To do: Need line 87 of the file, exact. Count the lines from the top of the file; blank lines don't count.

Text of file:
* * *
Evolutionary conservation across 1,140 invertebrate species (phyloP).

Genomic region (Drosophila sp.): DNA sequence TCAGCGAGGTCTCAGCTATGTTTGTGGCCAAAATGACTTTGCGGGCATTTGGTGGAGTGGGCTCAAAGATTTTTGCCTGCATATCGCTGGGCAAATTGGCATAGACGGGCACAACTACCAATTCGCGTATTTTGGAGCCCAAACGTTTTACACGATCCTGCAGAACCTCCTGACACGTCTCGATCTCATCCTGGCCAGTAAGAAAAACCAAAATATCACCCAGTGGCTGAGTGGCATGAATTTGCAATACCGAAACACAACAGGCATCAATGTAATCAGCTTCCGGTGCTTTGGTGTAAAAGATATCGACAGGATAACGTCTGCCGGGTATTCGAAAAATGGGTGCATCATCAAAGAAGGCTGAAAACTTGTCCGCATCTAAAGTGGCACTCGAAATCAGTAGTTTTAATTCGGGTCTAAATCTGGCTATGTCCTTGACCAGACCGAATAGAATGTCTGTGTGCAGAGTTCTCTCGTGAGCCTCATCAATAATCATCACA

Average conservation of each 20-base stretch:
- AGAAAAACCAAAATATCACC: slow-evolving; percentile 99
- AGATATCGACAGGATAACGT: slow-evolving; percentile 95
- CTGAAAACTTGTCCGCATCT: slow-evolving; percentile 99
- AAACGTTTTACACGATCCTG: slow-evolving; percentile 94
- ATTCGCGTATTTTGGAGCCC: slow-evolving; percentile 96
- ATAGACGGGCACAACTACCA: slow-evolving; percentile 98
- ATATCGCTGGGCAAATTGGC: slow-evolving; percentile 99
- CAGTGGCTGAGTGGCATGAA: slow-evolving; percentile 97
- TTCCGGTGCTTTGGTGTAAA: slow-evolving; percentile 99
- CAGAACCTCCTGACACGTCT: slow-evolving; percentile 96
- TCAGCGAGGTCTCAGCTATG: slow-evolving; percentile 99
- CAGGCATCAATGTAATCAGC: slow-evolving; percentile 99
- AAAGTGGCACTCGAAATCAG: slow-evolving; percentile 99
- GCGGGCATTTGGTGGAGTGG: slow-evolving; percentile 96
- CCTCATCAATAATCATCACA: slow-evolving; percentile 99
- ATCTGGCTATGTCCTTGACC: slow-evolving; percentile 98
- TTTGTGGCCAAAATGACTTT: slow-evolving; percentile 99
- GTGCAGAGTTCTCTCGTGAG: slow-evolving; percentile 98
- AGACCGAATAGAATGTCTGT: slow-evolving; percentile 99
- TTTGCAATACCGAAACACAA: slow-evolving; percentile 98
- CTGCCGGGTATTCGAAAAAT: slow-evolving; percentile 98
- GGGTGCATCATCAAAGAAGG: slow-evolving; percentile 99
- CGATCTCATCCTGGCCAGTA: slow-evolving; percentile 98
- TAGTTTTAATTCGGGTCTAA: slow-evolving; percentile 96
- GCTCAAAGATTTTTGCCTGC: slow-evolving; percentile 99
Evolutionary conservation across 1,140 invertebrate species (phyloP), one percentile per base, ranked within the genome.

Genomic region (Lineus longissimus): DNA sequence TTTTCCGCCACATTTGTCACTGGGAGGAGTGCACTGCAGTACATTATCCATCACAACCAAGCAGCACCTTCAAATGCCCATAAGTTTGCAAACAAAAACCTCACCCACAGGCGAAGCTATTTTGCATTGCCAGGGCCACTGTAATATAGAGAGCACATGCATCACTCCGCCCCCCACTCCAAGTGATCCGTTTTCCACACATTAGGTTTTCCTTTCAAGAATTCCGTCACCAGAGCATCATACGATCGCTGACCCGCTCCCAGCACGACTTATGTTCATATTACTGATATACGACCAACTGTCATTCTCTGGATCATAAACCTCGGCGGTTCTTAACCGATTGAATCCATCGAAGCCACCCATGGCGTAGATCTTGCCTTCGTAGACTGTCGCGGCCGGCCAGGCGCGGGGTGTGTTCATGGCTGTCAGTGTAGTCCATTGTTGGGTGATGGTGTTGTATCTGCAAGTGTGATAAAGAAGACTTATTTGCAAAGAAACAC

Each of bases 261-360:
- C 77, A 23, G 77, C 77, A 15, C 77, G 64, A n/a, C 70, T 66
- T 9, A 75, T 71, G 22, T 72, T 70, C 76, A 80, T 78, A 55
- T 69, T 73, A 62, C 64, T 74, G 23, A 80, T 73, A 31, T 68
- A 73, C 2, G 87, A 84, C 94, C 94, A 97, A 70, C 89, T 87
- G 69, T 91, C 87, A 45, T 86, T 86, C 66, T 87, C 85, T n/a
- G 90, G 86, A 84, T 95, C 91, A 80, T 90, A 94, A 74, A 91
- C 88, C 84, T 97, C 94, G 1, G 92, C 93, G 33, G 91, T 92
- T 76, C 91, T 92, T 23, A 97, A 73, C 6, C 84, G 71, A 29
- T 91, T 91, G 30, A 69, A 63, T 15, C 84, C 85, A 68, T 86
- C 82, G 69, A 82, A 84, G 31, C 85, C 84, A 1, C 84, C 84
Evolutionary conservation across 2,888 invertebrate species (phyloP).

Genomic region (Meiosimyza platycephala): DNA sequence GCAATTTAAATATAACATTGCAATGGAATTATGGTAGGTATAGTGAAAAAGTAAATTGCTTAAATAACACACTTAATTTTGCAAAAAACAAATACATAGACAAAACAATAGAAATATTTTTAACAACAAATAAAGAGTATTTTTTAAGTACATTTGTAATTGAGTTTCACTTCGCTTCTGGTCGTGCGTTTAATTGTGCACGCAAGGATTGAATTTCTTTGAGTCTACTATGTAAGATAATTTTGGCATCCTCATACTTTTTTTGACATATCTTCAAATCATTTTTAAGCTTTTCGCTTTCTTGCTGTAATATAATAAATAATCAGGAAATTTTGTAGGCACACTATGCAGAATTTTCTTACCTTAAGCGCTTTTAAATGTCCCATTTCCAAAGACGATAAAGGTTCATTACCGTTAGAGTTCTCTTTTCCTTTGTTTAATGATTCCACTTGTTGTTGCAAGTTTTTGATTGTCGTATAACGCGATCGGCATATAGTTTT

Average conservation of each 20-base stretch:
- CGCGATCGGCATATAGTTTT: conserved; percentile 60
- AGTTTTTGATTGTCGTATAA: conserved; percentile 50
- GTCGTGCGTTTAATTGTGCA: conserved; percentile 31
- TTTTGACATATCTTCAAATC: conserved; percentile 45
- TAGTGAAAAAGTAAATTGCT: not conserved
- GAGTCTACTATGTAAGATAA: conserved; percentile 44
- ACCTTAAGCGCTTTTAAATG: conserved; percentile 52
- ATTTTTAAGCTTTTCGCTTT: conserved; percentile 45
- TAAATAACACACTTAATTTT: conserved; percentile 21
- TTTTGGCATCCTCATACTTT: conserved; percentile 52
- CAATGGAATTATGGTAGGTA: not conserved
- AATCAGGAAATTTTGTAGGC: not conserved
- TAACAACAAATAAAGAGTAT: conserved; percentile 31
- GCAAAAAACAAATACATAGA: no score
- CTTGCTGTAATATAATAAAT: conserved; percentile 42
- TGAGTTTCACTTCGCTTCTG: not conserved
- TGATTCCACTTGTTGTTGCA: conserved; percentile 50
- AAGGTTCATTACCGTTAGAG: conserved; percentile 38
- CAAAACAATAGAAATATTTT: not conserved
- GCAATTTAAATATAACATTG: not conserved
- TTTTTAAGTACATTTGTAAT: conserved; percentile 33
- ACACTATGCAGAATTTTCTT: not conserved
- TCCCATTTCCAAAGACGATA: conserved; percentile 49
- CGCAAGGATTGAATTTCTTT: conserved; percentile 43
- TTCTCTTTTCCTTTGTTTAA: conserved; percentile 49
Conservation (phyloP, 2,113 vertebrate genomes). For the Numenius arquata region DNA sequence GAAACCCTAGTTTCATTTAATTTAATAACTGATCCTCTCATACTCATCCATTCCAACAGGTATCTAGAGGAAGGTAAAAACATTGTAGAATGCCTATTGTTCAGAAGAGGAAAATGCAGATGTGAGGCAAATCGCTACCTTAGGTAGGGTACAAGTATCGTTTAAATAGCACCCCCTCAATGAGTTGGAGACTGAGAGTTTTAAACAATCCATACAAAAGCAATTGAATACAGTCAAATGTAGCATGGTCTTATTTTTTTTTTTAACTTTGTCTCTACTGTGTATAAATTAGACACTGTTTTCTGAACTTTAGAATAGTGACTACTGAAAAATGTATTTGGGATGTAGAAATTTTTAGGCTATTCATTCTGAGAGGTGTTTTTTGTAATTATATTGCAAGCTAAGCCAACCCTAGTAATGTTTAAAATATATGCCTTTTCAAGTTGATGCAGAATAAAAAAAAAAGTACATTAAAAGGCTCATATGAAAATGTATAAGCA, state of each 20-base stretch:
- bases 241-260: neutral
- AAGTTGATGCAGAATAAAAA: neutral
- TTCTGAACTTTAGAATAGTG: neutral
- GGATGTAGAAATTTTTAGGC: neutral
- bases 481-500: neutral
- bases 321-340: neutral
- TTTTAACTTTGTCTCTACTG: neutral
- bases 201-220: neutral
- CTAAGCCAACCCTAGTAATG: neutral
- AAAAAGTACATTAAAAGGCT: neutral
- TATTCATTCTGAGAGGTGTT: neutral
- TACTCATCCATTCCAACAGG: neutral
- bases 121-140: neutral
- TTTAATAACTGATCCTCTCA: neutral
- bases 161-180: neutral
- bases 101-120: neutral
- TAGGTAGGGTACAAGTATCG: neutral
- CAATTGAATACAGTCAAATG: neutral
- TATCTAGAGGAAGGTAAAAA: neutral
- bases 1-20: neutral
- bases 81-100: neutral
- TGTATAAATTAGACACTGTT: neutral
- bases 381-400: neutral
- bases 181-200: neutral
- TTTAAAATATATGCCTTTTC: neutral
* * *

- TAGGTAGGGTACAAGTATCG: neutral